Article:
Thursday, December 02, 2004

Bush's "communications problem" in the GWOT

In what will likely serve to augment the Bush regime's hatred for anything labelled "scientific", a Pentagon group called the Defense Science Board has issued a report that labels the Bush regime's Middle East "communications strategy" as an unmitigated disaster in terms of its effort to win over the hearts and minds of the peoples of the Middle East.

I must say that I find the reference to Bush's "communications problem" almost as amusing as references to his "intelligence failures."

But leave that to one side. What's really striking is that the Pentagon would have posted a paper that in so many ways repudiates everything that Bush has been saying about the GWOT. Let me pick out a few passages.

America is losing the war for hearts and minds:

We face a war on terrorism, intensified conflict within Islam, and insurgency in Iraq. Worldwide anger and discontent are directed at America’s tarnished credibility and ways the U.S. pursues its goals. There is consensus that America’s power to persuade is in a state of crisis....

Opinion surveys conducted by Zogby International, the Pew Research Center, Gallup (CNN/USA Today), and the Department of State (INR) reveal widespread animosity toward the United States and its policies. A year and a half after going to war in Iraq, Arab/Muslim anger has intensified. Data from Zogby International in July 2004, for example, show that the U.S. is viewed unfavorably by overwhelming majorities in Egypt (98 percent), Saudi Arabia (94 percent), Morocco (88 percent), and Jordan (78 percent). The war has increased mistrust of America in Europe, weakened support for the war on terrorism, and undermined U.S. credibility worldwide. Media commentary is consistent with polling data. In a State Department (INR) survey of editorials and op-eds in 72 countries, 82.5 % of commentaries were negative, 17.5% positive.

As a framing device, the "global war on terrorism" meme confuses more than it clarifies and that leads to misplaced policy objectives:

The events of September 11, 2001 were a catalyst in creating a new way to think about national security. The Global War on Terrorism replaced the Cold War as a national security metanarrative.... Like the Cold War frame, the terrorism frame marginalizes other significant issues and problems: failing states, non-proliferation, HIV/AIDS pandemic, economic globalization, transnational threats other than terrorism, and global warming. Often the terrorism frame directs attention to tactics not strategy. The focus is more on capturing and killing terrorists than attitudinal, political, and economic forces that are the underlying source of threats and opportunities in national security....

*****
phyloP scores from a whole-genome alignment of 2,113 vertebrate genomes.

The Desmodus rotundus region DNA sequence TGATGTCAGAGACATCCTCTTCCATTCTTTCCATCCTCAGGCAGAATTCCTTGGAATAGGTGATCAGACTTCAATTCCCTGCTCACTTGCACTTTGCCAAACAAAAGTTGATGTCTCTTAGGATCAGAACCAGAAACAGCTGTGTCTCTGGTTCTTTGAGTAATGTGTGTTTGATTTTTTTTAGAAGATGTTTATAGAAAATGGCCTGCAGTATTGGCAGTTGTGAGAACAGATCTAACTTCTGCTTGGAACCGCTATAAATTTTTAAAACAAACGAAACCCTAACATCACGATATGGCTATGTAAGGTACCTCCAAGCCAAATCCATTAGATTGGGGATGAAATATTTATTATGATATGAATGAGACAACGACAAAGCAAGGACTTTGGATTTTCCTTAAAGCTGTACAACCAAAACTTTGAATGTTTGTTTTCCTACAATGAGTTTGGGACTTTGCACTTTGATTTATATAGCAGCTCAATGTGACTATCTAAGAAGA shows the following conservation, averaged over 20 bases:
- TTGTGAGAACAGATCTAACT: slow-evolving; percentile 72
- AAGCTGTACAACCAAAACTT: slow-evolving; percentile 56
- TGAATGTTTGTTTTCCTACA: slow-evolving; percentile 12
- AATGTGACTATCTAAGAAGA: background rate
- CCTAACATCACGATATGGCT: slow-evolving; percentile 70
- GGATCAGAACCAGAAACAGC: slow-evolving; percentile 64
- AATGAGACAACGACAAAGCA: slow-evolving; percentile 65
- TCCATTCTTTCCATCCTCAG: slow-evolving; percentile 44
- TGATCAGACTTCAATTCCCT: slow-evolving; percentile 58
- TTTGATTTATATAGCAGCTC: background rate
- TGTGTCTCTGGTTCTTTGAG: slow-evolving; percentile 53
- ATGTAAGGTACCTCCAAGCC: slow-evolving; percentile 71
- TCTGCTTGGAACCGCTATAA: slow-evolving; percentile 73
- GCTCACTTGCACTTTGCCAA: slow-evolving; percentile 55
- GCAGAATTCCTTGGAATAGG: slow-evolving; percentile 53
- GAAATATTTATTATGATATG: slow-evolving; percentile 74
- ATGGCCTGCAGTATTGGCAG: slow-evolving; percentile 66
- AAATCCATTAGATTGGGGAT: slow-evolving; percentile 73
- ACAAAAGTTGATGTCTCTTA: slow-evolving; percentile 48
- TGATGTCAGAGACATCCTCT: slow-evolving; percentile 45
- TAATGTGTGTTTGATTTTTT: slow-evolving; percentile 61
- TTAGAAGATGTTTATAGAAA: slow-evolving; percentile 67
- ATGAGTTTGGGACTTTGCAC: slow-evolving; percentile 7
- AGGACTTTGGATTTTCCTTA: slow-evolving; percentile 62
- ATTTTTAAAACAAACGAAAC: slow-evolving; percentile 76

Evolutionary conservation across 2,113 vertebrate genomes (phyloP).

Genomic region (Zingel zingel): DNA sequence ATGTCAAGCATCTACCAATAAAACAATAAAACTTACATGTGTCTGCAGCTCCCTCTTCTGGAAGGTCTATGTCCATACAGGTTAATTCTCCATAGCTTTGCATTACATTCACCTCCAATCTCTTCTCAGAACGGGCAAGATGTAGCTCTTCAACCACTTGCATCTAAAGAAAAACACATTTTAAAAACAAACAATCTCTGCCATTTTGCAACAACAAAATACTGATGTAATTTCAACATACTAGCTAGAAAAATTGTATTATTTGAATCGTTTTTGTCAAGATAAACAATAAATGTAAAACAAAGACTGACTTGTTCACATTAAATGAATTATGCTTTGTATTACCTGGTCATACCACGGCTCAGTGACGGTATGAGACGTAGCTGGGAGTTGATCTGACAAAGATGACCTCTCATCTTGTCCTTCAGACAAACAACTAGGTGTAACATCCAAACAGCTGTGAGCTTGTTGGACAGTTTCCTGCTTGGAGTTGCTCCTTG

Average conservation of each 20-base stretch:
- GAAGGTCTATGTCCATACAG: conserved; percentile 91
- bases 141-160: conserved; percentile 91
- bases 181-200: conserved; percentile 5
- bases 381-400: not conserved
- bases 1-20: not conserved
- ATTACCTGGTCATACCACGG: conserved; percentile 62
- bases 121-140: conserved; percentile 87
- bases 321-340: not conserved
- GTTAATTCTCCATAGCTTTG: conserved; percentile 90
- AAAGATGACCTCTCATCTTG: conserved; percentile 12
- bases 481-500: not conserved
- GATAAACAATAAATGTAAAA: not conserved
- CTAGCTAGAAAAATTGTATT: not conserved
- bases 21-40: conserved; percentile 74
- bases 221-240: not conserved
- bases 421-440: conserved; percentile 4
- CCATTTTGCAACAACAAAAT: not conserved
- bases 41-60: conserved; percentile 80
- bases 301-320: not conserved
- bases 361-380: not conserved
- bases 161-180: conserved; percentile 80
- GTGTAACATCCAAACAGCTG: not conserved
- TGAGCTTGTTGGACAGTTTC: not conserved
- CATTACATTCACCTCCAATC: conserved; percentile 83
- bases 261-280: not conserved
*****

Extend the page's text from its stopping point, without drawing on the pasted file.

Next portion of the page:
We call it a war on terrorism ― but Muslims in contrast see a history-shaking movement of Islamic restoration. This is not simply a religious revival, however, but also a renewal of the Muslim World itself. And it has taken form through many variant movements, both moderate and militant, with many millions of adherents ― of which radical fighters are only a small part.... U.S. policies and actions are increasingly seen by the overwhelming majority of Muslims as a threat to the survival of Islam itself....

Equating the GWOT with the Cold War is likewise misleading:

The Cold War emphasized dissemination of information to "huddled masses yearning to be free." Today we reflexively compare Muslim "masses" to those oppressed under Soviet rule. This is a strategic mistake. There is no yearning-to-be-liberated-by-the-U.S. groundswell among Muslim societies — except to be liberated perhaps from what they see as apostate tyrannies that the U.S. so determinedly promotes and defends....

American direct intervention in the Muslim World has paradoxically elevated the stature of and support for radical Islamists, while diminishing support for the United States to single-digits in some Arab societies. Muslims do not "hate our freedom," but rather, they hate our policies....